however, which is both strengthening the local Ministry of Environmental
Protection and also NGOs. The project focused on the development
of the capacity of these two groups to involve the general public
in environmental issues and also in the development of public
awareness campaigns. We believe that this project has been highly
successful, especially in a Ukrainian context and through the
starting of a new NGO called GreenCity has built in some sustainability.
The project developed a Green Yards community project and also
a Clean Air campaign. Through the locally developed training manuals
we are continuing with a second year of the project to train further
MEPs and NGOs in Ukraine.
The model for the project has been successful
in improving local environments, through community groups being
convinced through NGO support, that they can improve their own
environmentthey can do something. The lack of self belief
that anything will change is one of the strongest barriers to
change in the Ukraine.
6.3 NGOs need more training, however, if they
are to be successfuland they need more training of the
right kind and approach. The main areas of need are inmanagementworking
with people effectivelydeveloping awarenessfund
raisingproject developmentinvolving people and developing
The training given at the moment is very workshop
based and does not always meet people's needs. What is needed
is a much more flexible and customer focused approach to training
and development. The FSC has made a proposal with The British
Council to use BC resource Centres in the Ukraine as Learning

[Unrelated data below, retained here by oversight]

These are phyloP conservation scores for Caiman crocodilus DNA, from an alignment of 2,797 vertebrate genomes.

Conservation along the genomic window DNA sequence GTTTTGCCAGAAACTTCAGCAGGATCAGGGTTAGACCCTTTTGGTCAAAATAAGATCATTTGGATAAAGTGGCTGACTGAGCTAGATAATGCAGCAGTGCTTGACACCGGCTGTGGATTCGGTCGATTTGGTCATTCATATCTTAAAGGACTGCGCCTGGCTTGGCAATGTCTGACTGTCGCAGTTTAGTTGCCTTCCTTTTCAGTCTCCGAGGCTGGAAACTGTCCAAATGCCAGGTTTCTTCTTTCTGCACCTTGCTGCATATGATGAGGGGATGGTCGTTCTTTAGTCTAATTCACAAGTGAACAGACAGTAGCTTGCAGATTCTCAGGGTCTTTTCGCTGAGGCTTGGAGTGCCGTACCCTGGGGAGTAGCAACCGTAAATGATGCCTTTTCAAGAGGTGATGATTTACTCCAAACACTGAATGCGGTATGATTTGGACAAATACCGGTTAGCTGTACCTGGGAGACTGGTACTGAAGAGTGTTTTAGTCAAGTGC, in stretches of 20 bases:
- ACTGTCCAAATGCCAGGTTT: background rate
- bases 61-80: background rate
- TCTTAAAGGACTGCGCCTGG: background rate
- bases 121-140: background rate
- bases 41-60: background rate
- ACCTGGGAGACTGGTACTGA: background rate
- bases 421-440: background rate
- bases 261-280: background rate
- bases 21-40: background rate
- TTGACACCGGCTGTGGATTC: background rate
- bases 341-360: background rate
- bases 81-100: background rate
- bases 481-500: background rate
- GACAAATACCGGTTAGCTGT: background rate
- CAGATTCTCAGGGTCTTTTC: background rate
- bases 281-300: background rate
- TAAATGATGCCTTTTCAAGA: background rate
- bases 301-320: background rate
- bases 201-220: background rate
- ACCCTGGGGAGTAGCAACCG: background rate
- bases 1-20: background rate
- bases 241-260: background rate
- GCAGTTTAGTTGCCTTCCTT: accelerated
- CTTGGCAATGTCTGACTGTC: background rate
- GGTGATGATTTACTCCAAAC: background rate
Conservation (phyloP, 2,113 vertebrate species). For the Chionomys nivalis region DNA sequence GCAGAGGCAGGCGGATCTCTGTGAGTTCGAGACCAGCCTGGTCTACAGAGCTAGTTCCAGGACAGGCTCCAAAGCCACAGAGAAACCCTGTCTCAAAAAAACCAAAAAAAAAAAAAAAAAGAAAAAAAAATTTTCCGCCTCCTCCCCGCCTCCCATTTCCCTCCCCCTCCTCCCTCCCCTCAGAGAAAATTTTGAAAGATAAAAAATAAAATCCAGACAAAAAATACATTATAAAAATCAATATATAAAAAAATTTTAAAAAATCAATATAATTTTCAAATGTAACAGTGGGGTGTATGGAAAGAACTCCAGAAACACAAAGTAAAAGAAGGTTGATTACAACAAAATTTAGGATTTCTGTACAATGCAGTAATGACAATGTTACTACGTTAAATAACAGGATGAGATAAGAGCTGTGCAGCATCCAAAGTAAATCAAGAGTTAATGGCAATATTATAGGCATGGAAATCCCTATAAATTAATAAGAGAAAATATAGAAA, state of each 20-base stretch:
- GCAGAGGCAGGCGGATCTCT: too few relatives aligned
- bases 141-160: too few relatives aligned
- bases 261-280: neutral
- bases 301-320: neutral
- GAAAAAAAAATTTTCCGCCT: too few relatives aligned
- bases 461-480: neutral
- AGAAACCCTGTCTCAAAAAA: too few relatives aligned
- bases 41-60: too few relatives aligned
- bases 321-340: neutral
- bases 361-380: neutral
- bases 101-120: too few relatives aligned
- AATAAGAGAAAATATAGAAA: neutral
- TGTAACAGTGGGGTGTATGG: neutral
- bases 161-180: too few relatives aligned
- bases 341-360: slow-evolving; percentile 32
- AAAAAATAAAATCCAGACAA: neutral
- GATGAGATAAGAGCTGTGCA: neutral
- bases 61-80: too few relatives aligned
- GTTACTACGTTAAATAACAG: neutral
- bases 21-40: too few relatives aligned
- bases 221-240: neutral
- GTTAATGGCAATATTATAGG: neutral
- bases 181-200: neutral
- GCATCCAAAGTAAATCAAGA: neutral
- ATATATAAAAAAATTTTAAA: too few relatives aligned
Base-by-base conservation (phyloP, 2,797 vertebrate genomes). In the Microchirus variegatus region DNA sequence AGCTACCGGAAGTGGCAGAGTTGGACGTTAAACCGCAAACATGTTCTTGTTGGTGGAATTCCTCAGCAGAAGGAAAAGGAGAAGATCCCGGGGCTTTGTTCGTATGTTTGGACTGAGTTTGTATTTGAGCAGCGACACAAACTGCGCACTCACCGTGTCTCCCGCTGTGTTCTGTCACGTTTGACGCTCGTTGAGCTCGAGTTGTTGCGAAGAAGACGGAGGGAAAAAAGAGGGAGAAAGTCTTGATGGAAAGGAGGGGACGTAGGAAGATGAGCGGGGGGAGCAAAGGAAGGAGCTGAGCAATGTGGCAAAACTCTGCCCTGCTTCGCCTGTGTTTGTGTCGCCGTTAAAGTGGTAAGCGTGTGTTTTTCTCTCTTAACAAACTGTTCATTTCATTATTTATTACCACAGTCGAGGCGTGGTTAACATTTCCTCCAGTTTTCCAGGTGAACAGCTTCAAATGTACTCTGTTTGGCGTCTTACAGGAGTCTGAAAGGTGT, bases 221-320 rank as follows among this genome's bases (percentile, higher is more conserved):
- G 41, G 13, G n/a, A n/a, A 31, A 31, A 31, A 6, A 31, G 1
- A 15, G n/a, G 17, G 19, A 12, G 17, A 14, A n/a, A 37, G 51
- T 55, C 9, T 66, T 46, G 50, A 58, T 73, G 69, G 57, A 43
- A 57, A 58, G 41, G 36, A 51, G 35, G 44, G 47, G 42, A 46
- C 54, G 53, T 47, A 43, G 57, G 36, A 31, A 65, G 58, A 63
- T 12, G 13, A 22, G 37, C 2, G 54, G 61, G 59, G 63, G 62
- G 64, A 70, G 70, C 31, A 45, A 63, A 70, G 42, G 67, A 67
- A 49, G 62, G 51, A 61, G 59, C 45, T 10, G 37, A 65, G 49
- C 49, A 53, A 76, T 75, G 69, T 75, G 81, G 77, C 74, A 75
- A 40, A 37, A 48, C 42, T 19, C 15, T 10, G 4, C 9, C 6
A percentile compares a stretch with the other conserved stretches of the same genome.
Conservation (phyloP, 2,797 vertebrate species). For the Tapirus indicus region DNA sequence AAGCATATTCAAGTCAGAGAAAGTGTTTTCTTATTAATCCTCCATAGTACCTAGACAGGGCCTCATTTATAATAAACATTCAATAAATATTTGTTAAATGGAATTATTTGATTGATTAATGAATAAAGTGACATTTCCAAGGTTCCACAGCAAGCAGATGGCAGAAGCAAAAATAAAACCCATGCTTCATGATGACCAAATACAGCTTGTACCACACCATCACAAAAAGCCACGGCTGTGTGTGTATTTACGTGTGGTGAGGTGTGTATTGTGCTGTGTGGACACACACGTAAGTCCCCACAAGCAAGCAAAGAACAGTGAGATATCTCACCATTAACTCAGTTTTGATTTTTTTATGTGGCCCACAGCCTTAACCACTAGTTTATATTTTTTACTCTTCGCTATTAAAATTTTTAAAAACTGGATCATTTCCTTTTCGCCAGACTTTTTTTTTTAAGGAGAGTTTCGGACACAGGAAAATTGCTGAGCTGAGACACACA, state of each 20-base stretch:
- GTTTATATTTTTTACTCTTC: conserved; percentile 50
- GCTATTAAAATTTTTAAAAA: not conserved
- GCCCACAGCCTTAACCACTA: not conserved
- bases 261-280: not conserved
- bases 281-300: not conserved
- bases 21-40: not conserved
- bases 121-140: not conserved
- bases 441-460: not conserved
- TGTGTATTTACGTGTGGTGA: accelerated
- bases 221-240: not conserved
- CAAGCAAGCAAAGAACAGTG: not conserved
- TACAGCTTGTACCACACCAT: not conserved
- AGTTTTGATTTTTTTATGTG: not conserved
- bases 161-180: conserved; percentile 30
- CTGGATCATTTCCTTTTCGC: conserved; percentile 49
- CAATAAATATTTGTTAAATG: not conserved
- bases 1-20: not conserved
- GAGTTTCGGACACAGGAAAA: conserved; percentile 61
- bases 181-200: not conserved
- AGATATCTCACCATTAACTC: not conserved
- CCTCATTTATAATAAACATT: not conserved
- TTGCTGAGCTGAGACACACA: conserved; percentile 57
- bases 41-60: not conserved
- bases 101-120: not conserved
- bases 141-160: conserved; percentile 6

Centres which could provide interactive training using computer
based resources, internet, WWW, text based materials as well as
local coaching support to work with individuals when they need
6.4 Many NGOs rely on the enthusiasm of one
or two activiststhe strength of the new GreenCity NGO is
that it was started by ordinary people who had been involved in
Phase I of the EKHF project.
The activists are also often perceived as being
non conformist members of society and this sometimes makes it
difficult to attract new "ordinary" people to the NGOor
successfully influence decision makers. Direct protest is often
the first resort rather than planned advocacy as such skills are
NGOs also talk a lot about democracybut
in themselves are very undemocratic organisationsclaiming
to speak on behalf of people but without a mandate to do so. NGOs
sometimes have a very small membership base.
6.5 The EKHF project in Donetsk is a good example
of capacity building for NGOs and GOs working in partnership and
the FSC would welcome the opportunity to talk more with members
of the Committee about the project as a model and about the proposed
Learning Centres project with the British Council.